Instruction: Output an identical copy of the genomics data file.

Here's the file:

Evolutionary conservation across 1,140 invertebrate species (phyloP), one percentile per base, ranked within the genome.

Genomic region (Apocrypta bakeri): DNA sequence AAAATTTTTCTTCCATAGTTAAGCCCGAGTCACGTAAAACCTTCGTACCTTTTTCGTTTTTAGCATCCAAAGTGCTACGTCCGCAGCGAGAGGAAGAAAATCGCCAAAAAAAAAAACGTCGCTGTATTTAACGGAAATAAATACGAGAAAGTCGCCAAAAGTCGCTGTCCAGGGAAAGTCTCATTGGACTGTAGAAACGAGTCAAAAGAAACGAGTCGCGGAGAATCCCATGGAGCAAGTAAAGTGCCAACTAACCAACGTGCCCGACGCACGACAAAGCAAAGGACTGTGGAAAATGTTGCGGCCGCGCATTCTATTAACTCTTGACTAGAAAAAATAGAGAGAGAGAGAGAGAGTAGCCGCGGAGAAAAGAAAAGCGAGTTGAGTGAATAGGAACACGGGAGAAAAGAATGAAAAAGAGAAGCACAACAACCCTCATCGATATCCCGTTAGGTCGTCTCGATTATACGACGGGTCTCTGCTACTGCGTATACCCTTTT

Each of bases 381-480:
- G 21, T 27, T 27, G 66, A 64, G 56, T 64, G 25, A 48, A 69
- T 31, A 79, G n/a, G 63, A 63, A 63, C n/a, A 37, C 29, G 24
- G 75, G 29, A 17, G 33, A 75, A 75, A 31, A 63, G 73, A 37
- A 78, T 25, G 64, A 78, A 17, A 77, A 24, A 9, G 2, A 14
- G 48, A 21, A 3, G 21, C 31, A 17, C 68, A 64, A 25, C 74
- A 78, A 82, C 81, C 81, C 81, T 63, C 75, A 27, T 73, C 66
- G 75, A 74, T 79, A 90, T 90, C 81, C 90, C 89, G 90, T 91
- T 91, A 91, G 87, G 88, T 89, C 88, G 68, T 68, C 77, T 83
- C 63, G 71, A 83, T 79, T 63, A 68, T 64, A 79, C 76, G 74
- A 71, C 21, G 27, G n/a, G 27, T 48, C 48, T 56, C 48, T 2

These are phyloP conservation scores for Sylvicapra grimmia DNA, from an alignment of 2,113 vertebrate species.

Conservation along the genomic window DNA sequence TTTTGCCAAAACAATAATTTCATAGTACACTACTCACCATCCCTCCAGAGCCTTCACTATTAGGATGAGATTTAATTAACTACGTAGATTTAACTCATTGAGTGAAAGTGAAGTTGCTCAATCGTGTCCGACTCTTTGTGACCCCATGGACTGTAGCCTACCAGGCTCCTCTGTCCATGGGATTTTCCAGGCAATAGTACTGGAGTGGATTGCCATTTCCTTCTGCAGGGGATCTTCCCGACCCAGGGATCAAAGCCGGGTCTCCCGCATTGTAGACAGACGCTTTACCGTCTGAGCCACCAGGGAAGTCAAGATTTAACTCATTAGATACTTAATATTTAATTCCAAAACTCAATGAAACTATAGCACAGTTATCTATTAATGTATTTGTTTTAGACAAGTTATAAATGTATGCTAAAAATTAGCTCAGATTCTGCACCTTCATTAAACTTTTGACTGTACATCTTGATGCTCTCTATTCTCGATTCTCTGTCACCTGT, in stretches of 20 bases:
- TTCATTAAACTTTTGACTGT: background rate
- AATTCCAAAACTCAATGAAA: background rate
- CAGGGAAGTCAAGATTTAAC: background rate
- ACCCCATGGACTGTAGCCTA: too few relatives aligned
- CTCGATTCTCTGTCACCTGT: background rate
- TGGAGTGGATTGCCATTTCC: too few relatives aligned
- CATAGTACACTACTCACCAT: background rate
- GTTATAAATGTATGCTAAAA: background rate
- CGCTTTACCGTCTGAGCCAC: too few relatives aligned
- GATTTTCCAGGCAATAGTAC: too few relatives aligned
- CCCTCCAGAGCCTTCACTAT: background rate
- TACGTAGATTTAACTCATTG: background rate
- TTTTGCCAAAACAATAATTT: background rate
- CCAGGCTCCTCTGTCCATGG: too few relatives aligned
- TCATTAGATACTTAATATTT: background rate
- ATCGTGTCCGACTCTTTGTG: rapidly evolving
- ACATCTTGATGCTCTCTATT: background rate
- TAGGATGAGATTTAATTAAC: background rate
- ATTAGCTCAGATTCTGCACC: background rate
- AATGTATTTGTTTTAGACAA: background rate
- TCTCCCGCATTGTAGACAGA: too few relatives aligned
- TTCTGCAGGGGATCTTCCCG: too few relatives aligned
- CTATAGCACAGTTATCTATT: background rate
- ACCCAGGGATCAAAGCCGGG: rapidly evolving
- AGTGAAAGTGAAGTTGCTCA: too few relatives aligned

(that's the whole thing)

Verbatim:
Evolutionary conservation across 1,140 invertebrate species (phyloP), one percentile per base, ranked within the genome.

Genomic region (Apocrypta bakeri): DNA sequence AAAATTTTTCTTCCATAGTTAAGCCCGAGTCACGTAAAACCTTCGTACCTTTTTCGTTTTTAGCATCCAAAGTGCTACGTCCGCAGCGAGAGGAAGAAAATCGCCAAAAAAAAAAACGTCGCTGTATTTAACGGAAATAAATACGAGAAAGTCGCCAAAAGTCGCTGTCCAGGGAAAGTCTCATTGGACTGTAGAAACGAGTCAAAAGAAACGAGTCGCGGAGAATCCCATGGAGCAAGTAAAGTGCCAACTAACCAACGTGCCCGACGCACGACAAAGCAAAGGACTGTGGAAAATGTTGCGGCCGCGCATTCTATTAACTCTTGACTAGAAAAAATAGAGAGAGAGAGAGAGAGTAGCCGCGGAGAAAAGAAAAGCGAGTTGAGTGAATAGGAACACGGGAGAAAAGAATGAAAAAGAGAAGCACAACAACCCTCATCGATATCCCGTTAGGTCGTCTCGATTATACGACGGGTCTCTGCTACTGCGTATACCCTTTT

Each of bases 381-480:
- G 21, T 27, T 27, G 66, A 64, G 56, T 64, G 25, A 48, A 69
- T 31, A 79, G n/a, G 63, A 63, A 63, C n/a, A 37, C 29, G 24
- G 75, G 29, A 17, G 33, A 75, A 75, A 31, A 63, G 73, A 37
- A 78, T 25, G 64, A 78, A 17, A 77, A 24, A 9, G 2, A 14
- G 48, A 21, A 3, G 21, C 31, A 17, C 68, A 64, A 25, C 74
- A 78, A 82, C 81, C 81, C 81, T 63, C 75, A 27, T 73, C 66
- G 75, A 74, T 79, A 90, T 90, C 81, C 90, C 89, G 90, T 91
- T 91, A 91, G 87, G 88, T 89, C 88, G 68, T 68, C 77, T 83
- C 63, G 71, A 83, T 79, T 63, A 68, T 64, A 79, C 76, G 74
- A 71, C 21, G 27, G n/a, G 27, T 48, C 48, T 56, C 48, T 2

These are phyloP conservation scores for Sylvicapra grimmia DNA, from an alignment of 2,113 vertebrate species.

Conservation along the genomic window DNA sequence TTTTGCCAAAACAATAATTTCATAGTACACTACTCACCATCCCTCCAGAGCCTTCACTATTAGGATGAGATTTAATTAACTACGTAGATTTAACTCATTGAGTGAAAGTGAAGTTGCTCAATCGTGTCCGACTCTTTGTGACCCCATGGACTGTAGCCTACCAGGCTCCTCTGTCCATGGGATTTTCCAGGCAATAGTACTGGAGTGGATTGCCATTTCCTTCTGCAGGGGATCTTCCCGACCCAGGGATCAAAGCCGGGTCTCCCGCATTGTAGACAGACGCTTTACCGTCTGAGCCACCAGGGAAGTCAAGATTTAACTCATTAGATACTTAATATTTAATTCCAAAACTCAATGAAACTATAGCACAGTTATCTATTAATGTATTTGTTTTAGACAAGTTATAAATGTATGCTAAAAATTAGCTCAGATTCTGCACCTTCATTAAACTTTTGACTGTACATCTTGATGCTCTCTATTCTCGATTCTCTGTCACCTGT, in stretches of 20 bases:
- TTCATTAAACTTTTGACTGT: background rate
- AATTCCAAAACTCAATGAAA: background rate
- CAGGGAAGTCAAGATTTAAC: background rate
- ACCCCATGGACTGTAGCCTA: too few relatives aligned
- CTCGATTCTCTGTCACCTGT: background rate
- TGGAGTGGATTGCCATTTCC: too few relatives aligned
- CATAGTACACTACTCACCAT: background rate
- GTTATAAATGTATGCTAAAA: background rate
- CGCTTTACCGTCTGAGCCAC: too few relatives aligned
- GATTTTCCAGGCAATAGTAC: too few relatives aligned
- CCCTCCAGAGCCTTCACTAT: background rate
- TACGTAGATTTAACTCATTG: background rate
- TTTTGCCAAAACAATAATTT: background rate
- CCAGGCTCCTCTGTCCATGG: too few relatives aligned
- TCATTAGATACTTAATATTT: background rate
- ATCGTGTCCGACTCTTTGTG: rapidly evolving
- ACATCTTGATGCTCTCTATT: background rate
- TAGGATGAGATTTAATTAAC: background rate
- ATTAGCTCAGATTCTGCACC: background rate
- AATGTATTTGTTTTAGACAA: background rate
- TCTCCCGCATTGTAGACAGA: too few relatives aligned
- TTCTGCAGGGGATCTTCCCG: too few relatives aligned
- CTATAGCACAGTTATCTATT: background rate
- ACCCAGGGATCAAAGCCGGG: rapidly evolving
- AGTGAAAGTGAAGTTGCTCA: too few relatives aligned